Yeah. It's an interesting topic you're hitting on, this problem of inequality, which is arguably exacerbated by technology because it's so scalable. If you build a company or product that reaches millions of people, maybe you benefit the most, your employees benefit decent amount if they have equity, consumers benefit from the new technology, but by and large, more and more value is being created and captured by successively, fewer people. You see this happen on a lot of the passing economy platforms, too, where a very small number of people are making almost all the money on Etsy or Substack or YouTube.
You've written extensively about this and we're going to get into this, but first I'm gonna give one more example of a passionate economy company that actually you turned me on to that I thought was super inspiring and it's called Shef.
I love the idea behind this company. The way I got onto this was I was basically thinking, you know, I'm like a single guy. I don't have any kids. I work a good job. I can save and invest my money, but what should I spend money on to make my life better?
I was just kind of thinking and talking to friends about it. We often have these fun conversations too, where some of my friends are house shopping will be like, “If you could have one really cool luxury room in your house or one cool, luxury thing you could spend on, what would it be?”
Mine has always been a personal chef. I just want to have somebody who can cook for me, cook healthy meals at regular pace. It's predictable. I don't have to spend time cooking. It's kind of a time-saver and a nutritionist all at once. It’s kind of a perk you automatically get if you work at a big tech company because they have these great cafeterias, but that's not a thing if you work remotely, which I've always done, and now pretty much everybody's doing because of COVID.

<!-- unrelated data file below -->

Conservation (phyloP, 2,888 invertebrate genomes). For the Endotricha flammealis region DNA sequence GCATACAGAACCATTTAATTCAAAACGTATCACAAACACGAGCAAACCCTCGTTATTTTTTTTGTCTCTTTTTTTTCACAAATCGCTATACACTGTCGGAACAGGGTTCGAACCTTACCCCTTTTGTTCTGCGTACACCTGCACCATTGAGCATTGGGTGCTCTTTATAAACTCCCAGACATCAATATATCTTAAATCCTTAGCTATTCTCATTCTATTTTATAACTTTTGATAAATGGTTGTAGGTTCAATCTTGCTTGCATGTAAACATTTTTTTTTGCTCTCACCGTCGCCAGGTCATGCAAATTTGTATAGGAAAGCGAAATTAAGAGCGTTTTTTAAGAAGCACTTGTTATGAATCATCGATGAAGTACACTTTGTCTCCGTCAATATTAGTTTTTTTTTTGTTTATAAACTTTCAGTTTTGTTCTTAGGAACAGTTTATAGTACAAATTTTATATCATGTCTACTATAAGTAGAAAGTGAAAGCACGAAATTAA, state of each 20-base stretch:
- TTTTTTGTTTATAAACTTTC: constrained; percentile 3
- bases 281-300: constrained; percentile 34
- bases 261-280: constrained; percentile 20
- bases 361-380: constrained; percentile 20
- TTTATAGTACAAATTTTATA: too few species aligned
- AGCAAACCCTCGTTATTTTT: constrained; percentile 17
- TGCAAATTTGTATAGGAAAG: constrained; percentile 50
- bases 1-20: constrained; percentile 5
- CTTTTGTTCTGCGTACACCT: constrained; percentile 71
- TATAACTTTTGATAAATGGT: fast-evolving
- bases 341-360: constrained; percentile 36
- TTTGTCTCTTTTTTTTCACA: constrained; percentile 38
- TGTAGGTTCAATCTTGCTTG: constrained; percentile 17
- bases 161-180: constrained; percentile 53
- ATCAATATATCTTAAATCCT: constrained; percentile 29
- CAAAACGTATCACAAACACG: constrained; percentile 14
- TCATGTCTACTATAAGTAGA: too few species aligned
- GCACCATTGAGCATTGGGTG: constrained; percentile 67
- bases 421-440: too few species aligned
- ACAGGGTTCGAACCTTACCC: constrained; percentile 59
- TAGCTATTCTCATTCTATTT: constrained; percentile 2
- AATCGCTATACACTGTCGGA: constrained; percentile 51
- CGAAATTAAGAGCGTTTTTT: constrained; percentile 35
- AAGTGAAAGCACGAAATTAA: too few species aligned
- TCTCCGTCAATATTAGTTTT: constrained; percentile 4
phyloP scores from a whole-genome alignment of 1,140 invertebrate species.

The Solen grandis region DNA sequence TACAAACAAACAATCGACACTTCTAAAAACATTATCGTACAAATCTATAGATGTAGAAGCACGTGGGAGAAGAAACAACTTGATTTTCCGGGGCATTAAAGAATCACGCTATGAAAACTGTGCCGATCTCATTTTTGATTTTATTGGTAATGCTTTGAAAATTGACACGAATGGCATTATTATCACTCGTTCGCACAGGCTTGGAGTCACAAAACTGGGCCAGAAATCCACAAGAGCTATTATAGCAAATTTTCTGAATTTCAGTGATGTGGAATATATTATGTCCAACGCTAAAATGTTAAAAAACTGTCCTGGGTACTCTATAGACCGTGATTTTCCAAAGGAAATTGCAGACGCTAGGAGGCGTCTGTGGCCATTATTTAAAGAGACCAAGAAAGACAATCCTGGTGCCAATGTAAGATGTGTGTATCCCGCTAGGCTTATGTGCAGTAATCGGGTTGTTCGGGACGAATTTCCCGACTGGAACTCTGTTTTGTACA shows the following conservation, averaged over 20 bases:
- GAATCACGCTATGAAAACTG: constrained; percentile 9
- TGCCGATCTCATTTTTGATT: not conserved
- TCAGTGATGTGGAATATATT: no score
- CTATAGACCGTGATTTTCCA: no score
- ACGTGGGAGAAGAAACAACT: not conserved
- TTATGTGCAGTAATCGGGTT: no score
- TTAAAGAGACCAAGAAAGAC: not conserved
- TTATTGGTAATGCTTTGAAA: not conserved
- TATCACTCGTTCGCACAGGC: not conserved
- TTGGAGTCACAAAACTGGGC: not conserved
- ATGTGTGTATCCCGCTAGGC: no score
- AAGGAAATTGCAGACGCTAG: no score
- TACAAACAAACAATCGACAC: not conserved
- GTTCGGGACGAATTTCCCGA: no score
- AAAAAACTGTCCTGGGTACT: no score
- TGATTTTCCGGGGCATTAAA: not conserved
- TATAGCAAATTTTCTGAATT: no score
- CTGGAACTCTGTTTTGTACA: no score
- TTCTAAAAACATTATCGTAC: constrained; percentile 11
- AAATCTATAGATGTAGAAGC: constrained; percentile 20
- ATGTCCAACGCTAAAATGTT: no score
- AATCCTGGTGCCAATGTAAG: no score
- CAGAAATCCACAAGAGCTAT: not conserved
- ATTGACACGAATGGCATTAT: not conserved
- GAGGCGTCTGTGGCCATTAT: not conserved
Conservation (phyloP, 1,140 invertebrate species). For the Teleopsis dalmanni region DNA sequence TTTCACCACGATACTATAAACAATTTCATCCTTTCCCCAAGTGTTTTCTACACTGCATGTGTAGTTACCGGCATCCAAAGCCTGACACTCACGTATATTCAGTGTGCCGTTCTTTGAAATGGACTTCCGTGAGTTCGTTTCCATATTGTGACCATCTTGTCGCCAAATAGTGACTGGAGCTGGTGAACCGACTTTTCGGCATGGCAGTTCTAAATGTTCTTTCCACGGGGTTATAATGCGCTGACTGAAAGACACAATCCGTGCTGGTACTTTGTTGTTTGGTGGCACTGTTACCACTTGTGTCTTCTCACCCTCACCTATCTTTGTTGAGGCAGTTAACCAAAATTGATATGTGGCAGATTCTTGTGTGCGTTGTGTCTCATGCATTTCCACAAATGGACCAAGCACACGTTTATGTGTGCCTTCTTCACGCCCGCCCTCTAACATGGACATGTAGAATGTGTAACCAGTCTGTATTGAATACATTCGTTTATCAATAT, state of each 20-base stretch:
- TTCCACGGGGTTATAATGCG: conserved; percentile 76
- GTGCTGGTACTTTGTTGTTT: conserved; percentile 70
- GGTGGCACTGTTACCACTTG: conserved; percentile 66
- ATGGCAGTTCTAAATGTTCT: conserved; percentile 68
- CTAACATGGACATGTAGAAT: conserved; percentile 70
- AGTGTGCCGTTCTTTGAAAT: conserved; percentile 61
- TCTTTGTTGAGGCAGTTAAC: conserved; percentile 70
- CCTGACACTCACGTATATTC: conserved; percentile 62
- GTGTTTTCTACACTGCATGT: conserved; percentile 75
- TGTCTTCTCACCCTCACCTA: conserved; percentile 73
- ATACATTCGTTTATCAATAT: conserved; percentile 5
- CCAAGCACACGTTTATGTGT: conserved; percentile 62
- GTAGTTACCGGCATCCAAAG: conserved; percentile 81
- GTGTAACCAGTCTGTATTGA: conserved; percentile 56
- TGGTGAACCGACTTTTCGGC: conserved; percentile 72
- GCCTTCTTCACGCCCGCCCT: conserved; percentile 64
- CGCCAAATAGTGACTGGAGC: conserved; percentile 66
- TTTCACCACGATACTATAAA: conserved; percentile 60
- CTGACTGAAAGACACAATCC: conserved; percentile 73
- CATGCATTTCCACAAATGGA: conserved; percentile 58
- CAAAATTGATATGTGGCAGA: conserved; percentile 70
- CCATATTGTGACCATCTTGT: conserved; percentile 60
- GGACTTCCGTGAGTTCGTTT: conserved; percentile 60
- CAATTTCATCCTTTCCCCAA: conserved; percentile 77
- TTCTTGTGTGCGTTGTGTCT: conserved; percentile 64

I've had this in the back of my mind for years, but I never actually looked into it cause I wasn't that serious. Then a few months back, I was like, I should just Google this, how much does a personal chef cost? I thought it was going to be ridiculously, prohibitively expensive, just absolutely a total waste of money.
It turns out the median price of a personal chef in the United States is $200-$300 a week for five meals for a family of four.
What? How do they make a living?
I just, I don't think chefs, personal chefs, get paid very much, to be honest. I mean, you have to pay for the groceries and so, that's all for labor, but I think they just cook in bulk. I don't know. My buddy was roommates with a chef and I don't think that guy was making a ton of money.
I was thinking about this, wow, this is super cheap. Number one, I should do this for myself. But number two, probably other people want this and for whatever reason, I've never heard of any sort of platform that's sort of democratizing this and helping people who are chefs connect to people like me who want food. I got this big idea in my head of a creator economy or passionate economy platform that will connect people to chefs in the same way we're connected to restaurants through something like Uber eats.
Then I ran it by you. I was like, you know, he would know about this, Li would know about this and I messaged you and you're like, “This doesn't work because it's illegal, but there is a platform called Shef, S-H-E-F, that's actually doing this.”
Yeah, that's right. Yes. I completely agree with you. This is a perfect example of what I had mentioned about. I think everyone has some talent or skill that they can leverage and turn it into economic value for themselves.